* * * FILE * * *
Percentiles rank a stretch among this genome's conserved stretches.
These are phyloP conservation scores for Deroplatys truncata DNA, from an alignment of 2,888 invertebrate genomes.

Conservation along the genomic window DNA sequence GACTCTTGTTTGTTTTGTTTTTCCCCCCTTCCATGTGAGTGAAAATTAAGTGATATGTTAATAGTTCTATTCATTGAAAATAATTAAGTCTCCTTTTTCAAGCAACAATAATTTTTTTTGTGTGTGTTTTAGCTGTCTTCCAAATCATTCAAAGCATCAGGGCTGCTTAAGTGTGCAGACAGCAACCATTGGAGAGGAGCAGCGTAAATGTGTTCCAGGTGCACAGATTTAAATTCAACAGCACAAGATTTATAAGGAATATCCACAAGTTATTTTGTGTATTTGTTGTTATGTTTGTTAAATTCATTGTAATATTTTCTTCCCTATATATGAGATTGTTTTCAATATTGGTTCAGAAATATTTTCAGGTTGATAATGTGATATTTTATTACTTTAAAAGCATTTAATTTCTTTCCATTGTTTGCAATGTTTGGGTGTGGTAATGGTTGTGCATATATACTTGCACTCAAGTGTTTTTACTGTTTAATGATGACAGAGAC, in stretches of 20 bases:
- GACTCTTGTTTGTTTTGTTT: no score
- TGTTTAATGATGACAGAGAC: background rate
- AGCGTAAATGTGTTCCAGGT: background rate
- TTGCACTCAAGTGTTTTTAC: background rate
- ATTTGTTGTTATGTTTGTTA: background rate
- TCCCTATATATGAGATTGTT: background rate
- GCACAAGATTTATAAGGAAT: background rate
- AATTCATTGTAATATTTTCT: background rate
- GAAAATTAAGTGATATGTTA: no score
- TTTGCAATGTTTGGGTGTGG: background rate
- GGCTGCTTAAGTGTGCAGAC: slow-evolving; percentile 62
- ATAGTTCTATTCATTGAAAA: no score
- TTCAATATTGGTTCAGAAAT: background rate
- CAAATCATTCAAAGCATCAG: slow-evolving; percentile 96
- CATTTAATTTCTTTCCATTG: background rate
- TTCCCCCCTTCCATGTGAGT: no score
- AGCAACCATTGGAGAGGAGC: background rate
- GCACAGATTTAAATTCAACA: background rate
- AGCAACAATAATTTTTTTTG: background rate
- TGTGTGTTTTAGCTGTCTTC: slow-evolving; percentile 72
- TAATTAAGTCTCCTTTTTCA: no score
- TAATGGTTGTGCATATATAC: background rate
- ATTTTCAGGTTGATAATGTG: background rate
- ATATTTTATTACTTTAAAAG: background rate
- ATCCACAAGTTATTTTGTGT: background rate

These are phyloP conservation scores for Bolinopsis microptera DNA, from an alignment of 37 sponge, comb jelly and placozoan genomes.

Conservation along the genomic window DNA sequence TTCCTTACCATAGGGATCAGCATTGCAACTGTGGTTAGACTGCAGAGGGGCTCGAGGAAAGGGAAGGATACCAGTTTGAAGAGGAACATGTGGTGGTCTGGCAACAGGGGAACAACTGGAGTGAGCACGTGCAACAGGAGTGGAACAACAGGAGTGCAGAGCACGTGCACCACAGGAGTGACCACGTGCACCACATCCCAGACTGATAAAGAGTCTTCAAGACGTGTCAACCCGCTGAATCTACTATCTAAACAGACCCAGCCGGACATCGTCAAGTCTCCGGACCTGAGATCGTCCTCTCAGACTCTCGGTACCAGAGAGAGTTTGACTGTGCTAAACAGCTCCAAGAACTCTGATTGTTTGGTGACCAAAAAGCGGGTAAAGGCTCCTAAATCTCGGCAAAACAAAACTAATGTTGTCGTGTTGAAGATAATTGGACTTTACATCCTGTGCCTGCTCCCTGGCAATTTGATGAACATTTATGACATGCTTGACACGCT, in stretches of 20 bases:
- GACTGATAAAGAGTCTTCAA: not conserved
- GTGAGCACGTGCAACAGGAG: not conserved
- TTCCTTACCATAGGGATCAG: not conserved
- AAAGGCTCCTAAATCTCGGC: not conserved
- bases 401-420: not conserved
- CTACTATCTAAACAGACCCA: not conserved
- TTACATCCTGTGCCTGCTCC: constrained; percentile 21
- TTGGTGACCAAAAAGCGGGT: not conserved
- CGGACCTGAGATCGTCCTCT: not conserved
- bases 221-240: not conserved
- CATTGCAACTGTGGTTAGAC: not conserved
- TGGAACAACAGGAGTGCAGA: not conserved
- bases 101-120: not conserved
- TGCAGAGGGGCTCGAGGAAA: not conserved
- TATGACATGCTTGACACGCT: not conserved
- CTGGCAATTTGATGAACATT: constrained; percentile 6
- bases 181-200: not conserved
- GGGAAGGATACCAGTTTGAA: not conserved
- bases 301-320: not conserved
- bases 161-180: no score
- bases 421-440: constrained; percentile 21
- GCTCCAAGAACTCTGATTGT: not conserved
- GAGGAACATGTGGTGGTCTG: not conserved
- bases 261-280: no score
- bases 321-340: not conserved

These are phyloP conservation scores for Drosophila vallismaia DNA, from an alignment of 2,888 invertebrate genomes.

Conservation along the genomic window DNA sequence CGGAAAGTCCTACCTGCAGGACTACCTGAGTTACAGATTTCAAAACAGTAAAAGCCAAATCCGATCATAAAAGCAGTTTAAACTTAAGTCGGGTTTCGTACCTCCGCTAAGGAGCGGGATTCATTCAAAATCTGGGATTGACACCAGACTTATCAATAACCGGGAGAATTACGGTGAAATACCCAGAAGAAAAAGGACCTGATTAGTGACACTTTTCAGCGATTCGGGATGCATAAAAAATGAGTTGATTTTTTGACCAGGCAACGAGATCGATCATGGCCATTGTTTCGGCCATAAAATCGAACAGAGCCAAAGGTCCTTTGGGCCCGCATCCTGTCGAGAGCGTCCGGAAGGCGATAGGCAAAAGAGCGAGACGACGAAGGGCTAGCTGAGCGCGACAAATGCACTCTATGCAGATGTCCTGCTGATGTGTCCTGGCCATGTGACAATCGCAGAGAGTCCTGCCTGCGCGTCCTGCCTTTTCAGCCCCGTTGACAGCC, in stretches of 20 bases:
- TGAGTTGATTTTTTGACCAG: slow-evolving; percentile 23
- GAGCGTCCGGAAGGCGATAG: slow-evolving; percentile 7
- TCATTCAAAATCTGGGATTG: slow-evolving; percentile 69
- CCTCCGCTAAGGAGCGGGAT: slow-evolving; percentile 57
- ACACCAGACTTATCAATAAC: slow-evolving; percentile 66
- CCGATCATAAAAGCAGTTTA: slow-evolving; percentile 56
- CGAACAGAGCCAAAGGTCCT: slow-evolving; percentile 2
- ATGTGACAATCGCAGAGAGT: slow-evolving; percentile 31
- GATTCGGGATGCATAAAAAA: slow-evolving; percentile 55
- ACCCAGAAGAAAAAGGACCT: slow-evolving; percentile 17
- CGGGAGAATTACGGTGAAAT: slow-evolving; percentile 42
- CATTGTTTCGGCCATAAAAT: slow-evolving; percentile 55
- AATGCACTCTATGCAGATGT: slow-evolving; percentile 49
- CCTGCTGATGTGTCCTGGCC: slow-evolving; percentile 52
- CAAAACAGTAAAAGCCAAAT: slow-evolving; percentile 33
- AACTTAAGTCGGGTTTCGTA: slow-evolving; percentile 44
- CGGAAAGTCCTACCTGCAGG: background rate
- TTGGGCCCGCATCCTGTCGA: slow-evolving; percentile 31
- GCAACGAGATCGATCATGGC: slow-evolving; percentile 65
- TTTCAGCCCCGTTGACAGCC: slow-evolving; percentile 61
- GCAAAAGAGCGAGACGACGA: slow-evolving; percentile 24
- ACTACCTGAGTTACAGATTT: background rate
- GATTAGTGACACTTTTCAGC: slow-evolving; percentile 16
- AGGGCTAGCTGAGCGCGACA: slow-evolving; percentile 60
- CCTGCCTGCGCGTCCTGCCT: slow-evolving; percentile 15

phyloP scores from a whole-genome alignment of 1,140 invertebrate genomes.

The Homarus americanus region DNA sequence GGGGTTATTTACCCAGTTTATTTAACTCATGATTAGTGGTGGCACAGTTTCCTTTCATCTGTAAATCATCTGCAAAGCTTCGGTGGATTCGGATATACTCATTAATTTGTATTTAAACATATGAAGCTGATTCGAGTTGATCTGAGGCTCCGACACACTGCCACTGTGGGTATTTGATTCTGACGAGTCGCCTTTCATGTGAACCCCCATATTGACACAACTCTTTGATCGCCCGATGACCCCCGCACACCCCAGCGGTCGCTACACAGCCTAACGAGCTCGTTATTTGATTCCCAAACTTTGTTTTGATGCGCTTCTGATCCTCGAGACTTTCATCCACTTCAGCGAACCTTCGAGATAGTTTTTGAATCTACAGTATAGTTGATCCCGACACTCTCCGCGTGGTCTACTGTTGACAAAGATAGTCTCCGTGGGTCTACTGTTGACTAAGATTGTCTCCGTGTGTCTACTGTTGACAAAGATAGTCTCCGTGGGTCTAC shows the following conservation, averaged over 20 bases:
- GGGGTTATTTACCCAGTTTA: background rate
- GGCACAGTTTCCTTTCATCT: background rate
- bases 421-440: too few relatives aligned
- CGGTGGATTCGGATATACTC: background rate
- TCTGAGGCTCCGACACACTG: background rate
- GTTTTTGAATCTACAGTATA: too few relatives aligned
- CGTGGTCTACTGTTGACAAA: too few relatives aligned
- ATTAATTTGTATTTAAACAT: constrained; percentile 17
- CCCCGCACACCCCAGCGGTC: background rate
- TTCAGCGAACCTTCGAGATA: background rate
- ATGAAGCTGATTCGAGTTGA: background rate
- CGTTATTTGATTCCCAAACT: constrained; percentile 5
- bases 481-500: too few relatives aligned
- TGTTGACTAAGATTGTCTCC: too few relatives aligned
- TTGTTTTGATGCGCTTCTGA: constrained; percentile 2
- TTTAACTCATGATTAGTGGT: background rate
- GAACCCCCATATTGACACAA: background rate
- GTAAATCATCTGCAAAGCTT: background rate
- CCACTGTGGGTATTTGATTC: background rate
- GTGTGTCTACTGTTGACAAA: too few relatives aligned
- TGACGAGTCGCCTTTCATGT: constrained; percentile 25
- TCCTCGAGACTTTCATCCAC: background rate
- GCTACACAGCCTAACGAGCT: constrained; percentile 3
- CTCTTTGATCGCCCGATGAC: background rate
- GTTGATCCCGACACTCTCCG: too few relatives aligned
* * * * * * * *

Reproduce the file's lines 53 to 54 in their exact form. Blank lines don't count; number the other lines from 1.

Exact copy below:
- GAGGAACATGTGGTGGTCTG: not conserved
- bases 261-280: no score